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May 14, 2012
A record six fish populations were declared rebuilt to healthy levels in 2011, bringing the number of rebuilt U.S. marine fish populations in the last 11 years to 27, according to a report to Congress out today from NOAA’s Fisheries Service. This report documents historic progress toward ending overfishing and rebuilding our nation’s fisheries, due to the commitment of fishermen, fishing communities, non-governmental organizations, scientists, and managers.
“With annual catch limits in place this year for all domestic fish populations and the continued commitment of fishermen to rebuild the stocks they rely on, we’re making even greater progress in ending overfishing and rebuilding stocks around the nation,” said Samuel Rauch, acting assistant NOAA administrator for fisheries. “Healthy and abundant fish populations and marine ecosystems support seafood for Americans, create lasting jobs, and enhance saltwater recreational fishing opportunities.”
NOAA’s Status of U.S. Fisheries report declares Bering Sea snow crab, Atlantic coast summer flounder, Gulf of Maine haddock, northern California coast Chinook salmon, Washington coast coho salmon, and Pacific coast widow rockfish fully rebuilt to healthy levels.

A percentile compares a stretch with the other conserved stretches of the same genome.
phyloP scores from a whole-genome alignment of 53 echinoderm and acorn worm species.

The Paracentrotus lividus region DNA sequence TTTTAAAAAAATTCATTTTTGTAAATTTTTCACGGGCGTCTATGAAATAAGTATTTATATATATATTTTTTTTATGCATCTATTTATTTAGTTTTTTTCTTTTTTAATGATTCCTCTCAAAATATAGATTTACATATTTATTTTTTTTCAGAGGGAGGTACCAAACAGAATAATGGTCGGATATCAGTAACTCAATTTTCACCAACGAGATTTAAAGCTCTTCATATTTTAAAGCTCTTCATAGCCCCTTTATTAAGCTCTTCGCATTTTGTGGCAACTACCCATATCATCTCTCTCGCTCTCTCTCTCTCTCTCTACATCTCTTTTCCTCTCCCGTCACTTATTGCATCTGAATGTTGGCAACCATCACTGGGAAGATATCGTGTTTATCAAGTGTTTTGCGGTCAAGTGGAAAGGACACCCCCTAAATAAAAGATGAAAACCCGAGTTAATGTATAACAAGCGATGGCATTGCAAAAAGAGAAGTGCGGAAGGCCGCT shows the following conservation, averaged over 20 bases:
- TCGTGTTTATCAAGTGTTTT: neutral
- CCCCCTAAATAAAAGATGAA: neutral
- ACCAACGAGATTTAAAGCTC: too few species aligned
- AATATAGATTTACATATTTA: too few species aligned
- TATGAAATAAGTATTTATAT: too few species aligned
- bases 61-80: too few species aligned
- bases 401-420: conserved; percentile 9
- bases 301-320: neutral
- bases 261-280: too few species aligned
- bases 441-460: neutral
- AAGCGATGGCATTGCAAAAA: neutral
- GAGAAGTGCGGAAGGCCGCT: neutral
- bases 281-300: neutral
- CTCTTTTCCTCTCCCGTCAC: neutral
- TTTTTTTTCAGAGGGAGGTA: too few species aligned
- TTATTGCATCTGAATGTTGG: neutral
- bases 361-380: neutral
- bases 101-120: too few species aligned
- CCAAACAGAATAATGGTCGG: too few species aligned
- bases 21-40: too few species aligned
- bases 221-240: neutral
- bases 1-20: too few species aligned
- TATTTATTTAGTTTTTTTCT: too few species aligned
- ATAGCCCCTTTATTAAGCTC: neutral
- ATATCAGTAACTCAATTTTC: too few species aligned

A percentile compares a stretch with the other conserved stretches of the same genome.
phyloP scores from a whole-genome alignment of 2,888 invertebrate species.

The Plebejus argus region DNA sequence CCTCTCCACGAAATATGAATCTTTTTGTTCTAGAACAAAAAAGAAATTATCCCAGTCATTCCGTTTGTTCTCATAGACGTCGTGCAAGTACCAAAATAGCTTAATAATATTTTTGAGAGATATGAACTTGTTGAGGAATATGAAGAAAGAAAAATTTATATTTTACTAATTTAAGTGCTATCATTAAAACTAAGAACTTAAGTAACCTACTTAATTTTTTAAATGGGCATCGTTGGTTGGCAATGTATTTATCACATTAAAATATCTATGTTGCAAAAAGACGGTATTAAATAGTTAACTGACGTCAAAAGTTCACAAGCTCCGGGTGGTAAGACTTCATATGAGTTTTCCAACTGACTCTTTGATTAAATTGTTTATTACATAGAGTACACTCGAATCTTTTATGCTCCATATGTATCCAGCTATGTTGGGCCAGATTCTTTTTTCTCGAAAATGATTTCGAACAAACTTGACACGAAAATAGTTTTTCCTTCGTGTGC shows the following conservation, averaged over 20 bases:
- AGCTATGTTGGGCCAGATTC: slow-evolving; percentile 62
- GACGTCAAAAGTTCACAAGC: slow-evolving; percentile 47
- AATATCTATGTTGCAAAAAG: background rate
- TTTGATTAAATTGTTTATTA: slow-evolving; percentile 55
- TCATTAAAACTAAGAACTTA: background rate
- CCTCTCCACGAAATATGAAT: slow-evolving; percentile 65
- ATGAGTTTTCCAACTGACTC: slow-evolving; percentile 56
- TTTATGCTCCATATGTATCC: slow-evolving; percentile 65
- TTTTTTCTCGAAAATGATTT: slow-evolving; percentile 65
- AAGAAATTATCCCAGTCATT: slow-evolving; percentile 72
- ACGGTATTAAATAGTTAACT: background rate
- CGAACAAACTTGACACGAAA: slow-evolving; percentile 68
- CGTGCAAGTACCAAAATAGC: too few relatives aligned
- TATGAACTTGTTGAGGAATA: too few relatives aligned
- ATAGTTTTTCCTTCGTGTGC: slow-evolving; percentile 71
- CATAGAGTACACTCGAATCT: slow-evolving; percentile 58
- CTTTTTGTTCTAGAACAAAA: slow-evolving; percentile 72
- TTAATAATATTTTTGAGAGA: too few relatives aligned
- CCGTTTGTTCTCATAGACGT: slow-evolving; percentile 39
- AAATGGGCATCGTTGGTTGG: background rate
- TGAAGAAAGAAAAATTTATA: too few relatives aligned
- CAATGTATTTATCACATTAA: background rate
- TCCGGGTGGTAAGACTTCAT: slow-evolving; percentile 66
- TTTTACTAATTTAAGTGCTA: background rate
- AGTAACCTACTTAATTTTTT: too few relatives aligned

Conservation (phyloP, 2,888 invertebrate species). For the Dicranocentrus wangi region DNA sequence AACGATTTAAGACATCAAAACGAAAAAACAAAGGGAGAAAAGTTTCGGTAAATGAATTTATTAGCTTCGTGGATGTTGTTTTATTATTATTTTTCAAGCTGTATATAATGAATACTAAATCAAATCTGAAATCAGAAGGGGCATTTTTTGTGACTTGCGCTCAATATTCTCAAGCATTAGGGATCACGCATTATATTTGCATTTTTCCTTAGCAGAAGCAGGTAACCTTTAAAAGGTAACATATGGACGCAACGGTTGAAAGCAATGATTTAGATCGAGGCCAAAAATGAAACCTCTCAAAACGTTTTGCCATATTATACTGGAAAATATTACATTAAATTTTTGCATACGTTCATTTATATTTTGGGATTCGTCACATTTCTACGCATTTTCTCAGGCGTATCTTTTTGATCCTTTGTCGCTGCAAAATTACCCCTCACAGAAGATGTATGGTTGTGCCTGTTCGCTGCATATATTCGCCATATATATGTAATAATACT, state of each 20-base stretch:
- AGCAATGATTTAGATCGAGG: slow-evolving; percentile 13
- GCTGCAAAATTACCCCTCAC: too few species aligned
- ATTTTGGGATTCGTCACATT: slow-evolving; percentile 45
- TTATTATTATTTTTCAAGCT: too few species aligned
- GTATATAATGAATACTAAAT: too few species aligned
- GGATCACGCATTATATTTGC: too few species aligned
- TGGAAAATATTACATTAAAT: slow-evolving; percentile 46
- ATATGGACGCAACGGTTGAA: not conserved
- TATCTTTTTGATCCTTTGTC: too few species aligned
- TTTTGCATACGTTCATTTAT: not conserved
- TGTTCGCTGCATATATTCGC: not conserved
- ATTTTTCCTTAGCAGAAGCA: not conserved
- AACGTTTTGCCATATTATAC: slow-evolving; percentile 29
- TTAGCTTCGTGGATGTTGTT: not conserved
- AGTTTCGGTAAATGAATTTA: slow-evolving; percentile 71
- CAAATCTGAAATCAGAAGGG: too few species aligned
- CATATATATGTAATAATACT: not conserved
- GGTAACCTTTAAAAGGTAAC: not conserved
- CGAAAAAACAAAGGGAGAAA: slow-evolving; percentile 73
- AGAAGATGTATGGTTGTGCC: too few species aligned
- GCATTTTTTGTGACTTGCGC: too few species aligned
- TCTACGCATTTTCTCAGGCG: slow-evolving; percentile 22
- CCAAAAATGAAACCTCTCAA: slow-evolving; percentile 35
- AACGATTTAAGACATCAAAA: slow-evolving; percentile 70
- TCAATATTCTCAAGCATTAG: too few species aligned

Two indicators of stock health increased slightly over 2010:
These data continue a long-term trend in rebuilding U.S. fisheries to sustainable and more productive levels that NOAA began tracking in 2000.
Although it is sometimes assumed that a fish population is low or “overfished” due to too much fishing, other factors also influence the health and abundance of fish populations, including environmental changes, disease, and degraded fish habitat.
“Fishermen, fishing communities, and seafood and sportfishing businesses are investing in the solutions that are helping end overfishing and rebuild our nation’s fish populations,” Rauch said. “These investments will continue to pay off and provide more economic opportunity and economic stability for the future.”
NOAA studies predict that fully rebuilt fisheries are expected to add an estimated $31 billion to the economy and an additional 500,000 jobs. Commercial and recreational fishing currently generates $183 billion per year to the U.S. economy and supports more than 1.5 million full and part-time jobs.
To read the full report, regional reports on fish populations and to see photos, go to the NOAA Fisheries Service home page.
To read the full report, regional reports on fish populations and to see photos, go to NOAA's Status of the Stocks page.
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